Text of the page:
Even though Firefly Aerospace is only a few weeks removed from its first-ever launch attempt, the Texas-based space business is already making solid progress toward its maiden mission to land on the Moon.
Firefly announced Monday that it has completed the critical design review phase of its program to create a lunar lander. This implies that the corporation may now develop and order components for the Blue Ghost spaceship, as well as begin assembly. Firefly plans to launch the spacecraft as the main payload on a Falcon 9 rocket in the fall of 2023.
NASA is funding the trip as part of its Commercial Lunar Payload Services Program, which pays commercial businesses to send scientific experiments to the Moon. NASA is financing $93.3 million for the Blue Ghost mission, which will deliver ten payloads to the Mare Crisium lunar region in September 2023.
According to Blue Ghost’s principal engineer, we went through the key design review process in eight months, which is a pretty rapid pace for launching anything to the surface of the Moon.
The lander is around the size of a huge human, standing about 2 meters tall, and capable of transporting 155 kilograms of cargo to the Moon’s surface. Firefly will have had roughly 2.5 years from the time NASA commissioned the project to develop and manufacture the lander, according to Coogan.
He is especially enthused by the spacecraft’s ability to broadcast high-definition video from the Moon’s surface at a rate of 10 megabits per second. One camera at the spacecraft’s apex will be programmed to follow Earth as it travels over the Moon and its eclipse as it sets beyond the horizon. Coogan stated that he is thrilled to share such a picture of our home planet with the rest of the globe.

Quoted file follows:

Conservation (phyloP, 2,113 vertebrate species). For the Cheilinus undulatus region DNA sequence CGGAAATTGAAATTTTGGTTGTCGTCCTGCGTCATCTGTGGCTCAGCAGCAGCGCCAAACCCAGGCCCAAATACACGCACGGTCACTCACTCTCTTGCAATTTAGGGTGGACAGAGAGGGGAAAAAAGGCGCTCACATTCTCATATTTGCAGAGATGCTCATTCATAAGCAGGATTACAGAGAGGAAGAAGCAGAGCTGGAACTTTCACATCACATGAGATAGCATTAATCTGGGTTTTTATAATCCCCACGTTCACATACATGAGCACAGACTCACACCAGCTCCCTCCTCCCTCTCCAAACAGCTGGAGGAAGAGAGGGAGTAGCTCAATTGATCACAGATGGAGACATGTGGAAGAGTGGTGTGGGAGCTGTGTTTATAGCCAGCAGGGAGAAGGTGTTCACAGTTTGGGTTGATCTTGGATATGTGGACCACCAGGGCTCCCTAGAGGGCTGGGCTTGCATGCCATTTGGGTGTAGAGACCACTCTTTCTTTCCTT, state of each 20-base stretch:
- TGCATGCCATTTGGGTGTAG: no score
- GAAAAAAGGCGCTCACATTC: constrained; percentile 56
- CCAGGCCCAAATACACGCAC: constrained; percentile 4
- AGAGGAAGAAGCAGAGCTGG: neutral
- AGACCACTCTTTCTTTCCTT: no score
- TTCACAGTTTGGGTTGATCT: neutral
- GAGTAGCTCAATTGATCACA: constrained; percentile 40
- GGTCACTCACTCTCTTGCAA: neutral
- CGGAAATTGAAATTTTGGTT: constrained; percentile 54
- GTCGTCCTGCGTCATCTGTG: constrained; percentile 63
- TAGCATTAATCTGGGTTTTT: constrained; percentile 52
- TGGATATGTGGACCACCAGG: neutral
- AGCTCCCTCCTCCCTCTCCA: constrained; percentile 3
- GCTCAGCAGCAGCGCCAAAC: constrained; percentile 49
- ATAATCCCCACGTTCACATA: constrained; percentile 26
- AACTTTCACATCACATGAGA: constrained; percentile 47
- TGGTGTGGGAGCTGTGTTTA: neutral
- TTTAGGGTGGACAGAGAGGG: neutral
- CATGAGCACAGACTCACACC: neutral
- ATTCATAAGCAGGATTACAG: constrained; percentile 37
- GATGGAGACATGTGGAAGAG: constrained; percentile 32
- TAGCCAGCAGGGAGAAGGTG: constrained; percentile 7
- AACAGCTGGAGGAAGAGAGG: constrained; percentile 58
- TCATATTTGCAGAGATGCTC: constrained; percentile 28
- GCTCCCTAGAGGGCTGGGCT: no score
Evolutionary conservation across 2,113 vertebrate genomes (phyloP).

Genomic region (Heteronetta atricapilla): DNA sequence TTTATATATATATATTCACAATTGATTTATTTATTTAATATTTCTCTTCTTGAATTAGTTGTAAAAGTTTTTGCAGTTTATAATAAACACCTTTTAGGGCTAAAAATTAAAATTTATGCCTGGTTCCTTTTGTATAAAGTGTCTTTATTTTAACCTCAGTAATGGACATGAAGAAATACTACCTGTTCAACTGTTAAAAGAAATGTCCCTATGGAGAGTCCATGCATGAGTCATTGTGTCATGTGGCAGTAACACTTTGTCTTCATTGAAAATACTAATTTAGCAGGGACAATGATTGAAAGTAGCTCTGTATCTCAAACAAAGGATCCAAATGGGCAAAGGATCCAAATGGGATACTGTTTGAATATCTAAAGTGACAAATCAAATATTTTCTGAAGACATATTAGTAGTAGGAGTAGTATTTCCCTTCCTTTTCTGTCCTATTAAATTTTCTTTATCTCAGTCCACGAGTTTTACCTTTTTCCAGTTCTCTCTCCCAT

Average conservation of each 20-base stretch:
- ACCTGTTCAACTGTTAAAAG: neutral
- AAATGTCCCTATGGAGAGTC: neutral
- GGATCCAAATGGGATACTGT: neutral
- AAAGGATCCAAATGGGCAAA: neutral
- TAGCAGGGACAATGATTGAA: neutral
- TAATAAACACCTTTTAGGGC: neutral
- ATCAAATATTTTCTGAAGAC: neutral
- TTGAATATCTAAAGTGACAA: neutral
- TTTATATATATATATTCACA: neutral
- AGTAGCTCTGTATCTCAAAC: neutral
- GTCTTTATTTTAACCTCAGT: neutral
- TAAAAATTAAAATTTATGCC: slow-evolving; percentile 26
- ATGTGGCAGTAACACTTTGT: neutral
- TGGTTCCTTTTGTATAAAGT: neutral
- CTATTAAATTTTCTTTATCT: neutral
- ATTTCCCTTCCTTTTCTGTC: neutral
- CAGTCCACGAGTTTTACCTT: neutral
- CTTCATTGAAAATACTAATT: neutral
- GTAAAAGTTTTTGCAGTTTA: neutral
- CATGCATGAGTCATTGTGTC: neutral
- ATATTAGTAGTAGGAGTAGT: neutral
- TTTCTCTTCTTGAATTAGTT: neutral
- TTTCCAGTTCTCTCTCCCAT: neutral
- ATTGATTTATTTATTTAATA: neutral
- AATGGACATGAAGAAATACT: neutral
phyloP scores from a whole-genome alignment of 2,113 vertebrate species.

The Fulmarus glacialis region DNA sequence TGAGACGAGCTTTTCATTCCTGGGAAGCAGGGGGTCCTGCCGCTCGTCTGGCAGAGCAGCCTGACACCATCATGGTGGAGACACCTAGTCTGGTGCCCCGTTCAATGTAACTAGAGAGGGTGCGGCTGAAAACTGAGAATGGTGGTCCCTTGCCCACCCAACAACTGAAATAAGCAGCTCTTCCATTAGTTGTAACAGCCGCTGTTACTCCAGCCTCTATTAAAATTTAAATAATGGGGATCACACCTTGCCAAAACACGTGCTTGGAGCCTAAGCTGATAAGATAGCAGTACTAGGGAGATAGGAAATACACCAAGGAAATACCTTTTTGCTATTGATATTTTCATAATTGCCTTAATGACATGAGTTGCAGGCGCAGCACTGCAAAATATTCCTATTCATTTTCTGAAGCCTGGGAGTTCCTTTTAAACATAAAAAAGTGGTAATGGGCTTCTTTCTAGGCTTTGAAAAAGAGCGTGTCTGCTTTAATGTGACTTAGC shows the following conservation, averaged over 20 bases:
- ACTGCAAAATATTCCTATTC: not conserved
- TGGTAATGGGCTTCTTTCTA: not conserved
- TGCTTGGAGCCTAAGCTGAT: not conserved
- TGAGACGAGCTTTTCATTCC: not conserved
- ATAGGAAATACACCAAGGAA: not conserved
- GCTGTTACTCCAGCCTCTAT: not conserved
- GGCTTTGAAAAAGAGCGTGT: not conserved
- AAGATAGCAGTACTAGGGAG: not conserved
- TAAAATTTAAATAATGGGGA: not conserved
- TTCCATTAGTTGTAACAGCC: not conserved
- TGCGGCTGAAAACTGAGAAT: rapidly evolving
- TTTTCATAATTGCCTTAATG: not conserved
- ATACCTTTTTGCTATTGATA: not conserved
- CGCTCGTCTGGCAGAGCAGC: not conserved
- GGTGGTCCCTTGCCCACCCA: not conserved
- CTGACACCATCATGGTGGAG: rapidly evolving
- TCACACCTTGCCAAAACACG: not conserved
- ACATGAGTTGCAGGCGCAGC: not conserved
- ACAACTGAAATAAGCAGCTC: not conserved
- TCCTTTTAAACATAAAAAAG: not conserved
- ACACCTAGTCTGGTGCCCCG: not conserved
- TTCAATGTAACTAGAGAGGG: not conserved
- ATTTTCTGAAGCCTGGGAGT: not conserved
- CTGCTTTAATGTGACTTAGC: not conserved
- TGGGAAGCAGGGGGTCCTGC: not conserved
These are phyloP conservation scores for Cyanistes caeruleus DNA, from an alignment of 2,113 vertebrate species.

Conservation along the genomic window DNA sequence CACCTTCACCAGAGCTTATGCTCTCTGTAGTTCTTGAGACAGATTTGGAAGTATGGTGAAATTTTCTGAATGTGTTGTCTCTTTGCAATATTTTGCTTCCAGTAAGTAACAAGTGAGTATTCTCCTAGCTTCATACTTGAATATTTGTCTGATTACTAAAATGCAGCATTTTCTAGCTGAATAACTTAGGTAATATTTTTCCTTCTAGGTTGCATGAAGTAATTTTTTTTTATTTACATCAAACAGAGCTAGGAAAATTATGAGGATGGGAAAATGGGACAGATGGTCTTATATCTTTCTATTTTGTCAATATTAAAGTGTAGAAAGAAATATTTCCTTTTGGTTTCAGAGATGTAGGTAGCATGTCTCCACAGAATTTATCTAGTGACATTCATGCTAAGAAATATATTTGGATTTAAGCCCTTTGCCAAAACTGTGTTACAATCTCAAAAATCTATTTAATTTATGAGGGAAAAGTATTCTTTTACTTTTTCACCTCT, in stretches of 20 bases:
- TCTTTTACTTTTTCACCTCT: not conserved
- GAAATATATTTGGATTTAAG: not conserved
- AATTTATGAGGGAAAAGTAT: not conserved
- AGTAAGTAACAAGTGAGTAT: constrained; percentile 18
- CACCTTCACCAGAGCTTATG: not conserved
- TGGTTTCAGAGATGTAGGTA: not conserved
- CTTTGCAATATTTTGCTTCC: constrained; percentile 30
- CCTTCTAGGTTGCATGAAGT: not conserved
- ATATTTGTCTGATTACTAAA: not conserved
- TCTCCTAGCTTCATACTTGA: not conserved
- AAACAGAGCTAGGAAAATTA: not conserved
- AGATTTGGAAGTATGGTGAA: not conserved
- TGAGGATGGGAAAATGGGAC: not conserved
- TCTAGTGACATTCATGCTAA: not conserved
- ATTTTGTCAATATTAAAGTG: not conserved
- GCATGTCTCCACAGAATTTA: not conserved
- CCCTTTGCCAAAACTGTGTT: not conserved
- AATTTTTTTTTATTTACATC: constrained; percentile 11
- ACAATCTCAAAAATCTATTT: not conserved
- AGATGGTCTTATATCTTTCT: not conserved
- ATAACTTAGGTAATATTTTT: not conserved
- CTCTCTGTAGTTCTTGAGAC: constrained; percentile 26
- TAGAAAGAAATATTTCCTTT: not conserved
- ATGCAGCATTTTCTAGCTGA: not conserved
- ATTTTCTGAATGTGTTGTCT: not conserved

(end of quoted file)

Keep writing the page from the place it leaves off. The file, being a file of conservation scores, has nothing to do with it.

NASA has chosen six missions as part of the innovative commercial lunar payload program thus far. The first two of these, created separately by Astrobotic and Intuitive Machines, might deploy in 2022. If Blue Ghost sticks to its manufacturing timeline, it will be the third or fourth private US mission to land on the Moon.
Firefly began as a launch firm, attempting its maiden Alpha rocket launch in early September. The rocket failed after one of its first-stage engines went down just seconds after launch, but the business is already planning a second try. The business intends to transfer components for its second flight to the launch site at Vandenberg Space Force Base in December and may try a launch as early as January 2022.
Because the company’s rocket production process is very vertically integrated, creating Blue Ghost has been a problem because it depends more heavily on external partners, according to Markusic. Flight Control, for example, is a Ukrainian business that is building the spacecraft’s engines. And the supply chain problems that have afflicted other sectors have also afflicted the aircraft industry.
Although Markusic started Firefly to launch rockets, he has understood that to expand in the space sector, a company must do more than just launch. SpaceX, for example, has expanded beyond launch with its Dragon spacecraft and Starlink satellite operations.
So, in addition to working on a bigger rocket and the Blue Ghost lander, Firefly is also creating an in-space utility vehicle. The privately-owned firm completed a round of Series A investment earlier this year and plans to raise an additional $100 million or more by the first quarter of 2023 to finance its ongoing development efforts.